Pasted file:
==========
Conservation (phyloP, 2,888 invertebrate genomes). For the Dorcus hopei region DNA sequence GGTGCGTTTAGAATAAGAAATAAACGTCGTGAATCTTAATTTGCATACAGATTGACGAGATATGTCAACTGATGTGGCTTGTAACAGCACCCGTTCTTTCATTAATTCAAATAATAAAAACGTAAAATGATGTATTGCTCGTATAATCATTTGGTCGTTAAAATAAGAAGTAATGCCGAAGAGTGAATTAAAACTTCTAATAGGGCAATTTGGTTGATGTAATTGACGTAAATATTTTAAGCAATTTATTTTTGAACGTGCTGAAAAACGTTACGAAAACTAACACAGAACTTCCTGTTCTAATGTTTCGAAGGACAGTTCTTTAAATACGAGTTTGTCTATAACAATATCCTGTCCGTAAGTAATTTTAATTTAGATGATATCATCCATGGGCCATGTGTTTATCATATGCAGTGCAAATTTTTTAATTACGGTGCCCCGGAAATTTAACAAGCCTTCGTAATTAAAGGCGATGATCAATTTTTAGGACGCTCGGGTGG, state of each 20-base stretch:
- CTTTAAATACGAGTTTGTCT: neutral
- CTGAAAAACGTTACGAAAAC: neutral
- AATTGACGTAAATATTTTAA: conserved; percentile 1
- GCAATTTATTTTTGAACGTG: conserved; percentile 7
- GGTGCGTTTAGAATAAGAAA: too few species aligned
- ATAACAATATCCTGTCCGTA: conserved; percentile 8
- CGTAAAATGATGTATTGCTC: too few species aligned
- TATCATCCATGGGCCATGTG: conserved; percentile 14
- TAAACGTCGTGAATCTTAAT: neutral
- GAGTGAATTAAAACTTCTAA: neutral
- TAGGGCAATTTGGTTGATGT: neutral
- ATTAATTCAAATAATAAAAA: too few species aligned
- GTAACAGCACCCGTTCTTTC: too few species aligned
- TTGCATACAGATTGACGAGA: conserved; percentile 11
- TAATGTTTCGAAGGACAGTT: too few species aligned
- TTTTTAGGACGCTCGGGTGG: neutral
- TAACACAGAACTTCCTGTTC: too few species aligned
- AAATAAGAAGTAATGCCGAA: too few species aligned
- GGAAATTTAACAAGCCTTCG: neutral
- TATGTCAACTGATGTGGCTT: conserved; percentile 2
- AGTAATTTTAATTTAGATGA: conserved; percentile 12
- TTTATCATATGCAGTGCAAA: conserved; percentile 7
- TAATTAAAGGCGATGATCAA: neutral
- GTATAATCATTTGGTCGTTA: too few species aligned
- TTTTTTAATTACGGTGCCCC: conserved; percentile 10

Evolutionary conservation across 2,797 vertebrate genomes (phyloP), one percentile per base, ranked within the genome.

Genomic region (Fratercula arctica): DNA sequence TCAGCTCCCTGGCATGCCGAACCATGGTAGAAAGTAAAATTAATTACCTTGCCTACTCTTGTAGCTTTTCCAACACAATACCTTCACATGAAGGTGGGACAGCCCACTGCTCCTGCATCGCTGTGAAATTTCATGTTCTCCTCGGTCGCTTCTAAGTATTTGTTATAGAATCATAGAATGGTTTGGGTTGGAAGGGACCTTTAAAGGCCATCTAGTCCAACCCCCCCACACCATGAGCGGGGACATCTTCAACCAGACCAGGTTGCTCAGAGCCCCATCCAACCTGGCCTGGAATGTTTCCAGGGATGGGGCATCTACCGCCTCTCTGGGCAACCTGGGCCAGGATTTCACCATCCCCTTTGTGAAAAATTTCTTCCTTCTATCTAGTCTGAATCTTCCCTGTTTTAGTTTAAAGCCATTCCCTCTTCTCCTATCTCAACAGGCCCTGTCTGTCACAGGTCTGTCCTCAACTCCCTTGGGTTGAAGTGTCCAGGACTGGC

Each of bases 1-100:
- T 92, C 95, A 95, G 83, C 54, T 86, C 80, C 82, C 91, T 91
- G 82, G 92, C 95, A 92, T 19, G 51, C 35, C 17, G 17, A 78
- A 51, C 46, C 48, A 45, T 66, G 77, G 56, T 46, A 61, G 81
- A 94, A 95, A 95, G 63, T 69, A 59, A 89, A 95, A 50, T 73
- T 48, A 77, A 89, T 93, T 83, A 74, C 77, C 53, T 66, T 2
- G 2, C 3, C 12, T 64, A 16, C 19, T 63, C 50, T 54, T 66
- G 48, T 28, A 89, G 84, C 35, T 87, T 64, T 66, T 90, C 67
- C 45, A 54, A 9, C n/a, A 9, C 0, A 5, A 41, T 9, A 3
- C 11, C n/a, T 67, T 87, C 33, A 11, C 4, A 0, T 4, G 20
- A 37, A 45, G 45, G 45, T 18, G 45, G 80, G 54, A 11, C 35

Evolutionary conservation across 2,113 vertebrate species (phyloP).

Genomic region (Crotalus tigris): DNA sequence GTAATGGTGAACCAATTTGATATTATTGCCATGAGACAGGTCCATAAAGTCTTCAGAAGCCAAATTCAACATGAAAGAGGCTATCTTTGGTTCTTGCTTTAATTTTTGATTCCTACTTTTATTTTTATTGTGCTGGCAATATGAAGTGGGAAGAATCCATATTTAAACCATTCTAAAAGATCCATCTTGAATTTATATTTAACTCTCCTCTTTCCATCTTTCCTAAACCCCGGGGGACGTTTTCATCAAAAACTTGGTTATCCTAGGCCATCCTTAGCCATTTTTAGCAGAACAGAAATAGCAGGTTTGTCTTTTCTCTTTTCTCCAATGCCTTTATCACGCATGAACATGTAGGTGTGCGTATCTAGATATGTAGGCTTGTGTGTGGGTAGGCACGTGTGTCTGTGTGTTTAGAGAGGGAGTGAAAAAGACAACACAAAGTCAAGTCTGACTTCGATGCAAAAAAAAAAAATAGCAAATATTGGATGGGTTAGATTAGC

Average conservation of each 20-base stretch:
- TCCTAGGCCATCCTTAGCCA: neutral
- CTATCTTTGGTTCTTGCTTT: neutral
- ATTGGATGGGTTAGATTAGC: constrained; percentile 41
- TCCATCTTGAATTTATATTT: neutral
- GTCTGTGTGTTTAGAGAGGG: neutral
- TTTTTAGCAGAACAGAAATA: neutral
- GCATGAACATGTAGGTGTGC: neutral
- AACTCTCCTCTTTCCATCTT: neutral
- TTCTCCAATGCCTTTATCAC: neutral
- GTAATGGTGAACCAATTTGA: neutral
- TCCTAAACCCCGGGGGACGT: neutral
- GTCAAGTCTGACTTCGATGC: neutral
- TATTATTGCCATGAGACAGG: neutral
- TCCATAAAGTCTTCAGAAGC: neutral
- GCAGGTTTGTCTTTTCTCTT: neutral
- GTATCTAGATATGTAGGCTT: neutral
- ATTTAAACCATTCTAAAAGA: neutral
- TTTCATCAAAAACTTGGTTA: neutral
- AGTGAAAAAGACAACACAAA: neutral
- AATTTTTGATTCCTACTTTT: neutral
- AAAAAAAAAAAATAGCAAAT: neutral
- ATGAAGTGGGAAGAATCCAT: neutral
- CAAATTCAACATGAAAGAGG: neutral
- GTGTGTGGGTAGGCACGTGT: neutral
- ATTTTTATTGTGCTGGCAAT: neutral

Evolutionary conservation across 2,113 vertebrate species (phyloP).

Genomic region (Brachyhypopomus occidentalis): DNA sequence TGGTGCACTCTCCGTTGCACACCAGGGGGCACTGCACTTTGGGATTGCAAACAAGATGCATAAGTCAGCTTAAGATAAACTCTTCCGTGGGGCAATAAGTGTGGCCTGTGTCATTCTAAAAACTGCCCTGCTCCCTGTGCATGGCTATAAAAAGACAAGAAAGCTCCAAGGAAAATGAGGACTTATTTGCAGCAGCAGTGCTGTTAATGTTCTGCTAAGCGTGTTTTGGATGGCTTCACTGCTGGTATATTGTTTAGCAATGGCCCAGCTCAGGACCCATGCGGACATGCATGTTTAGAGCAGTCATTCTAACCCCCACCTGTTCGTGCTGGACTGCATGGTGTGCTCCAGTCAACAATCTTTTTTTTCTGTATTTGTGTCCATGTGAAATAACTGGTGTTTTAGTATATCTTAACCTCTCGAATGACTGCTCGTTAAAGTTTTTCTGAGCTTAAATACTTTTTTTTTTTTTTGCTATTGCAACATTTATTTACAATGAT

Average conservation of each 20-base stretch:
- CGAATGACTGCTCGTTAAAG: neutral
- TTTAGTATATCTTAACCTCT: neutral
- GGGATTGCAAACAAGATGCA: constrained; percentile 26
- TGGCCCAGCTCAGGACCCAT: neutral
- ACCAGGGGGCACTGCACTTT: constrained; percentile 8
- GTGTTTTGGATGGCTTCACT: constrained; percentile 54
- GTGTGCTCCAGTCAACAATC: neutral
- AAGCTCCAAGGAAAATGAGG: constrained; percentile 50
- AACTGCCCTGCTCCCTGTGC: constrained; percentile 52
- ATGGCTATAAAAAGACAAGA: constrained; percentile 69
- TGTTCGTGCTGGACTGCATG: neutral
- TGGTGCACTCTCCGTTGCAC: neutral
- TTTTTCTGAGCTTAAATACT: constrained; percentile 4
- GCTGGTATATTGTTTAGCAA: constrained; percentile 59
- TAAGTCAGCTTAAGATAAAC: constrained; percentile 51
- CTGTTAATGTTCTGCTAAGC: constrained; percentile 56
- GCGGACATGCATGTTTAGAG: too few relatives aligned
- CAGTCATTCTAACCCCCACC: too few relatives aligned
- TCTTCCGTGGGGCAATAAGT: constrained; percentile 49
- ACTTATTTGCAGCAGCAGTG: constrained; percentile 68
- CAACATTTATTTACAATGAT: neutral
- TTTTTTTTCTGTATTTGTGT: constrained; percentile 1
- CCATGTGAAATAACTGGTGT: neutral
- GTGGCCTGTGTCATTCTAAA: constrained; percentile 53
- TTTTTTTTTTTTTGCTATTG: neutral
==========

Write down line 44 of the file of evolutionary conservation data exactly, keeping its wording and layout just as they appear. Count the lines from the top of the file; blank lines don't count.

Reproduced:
- CTATCTTTGGTTCTTGCTTT: neutral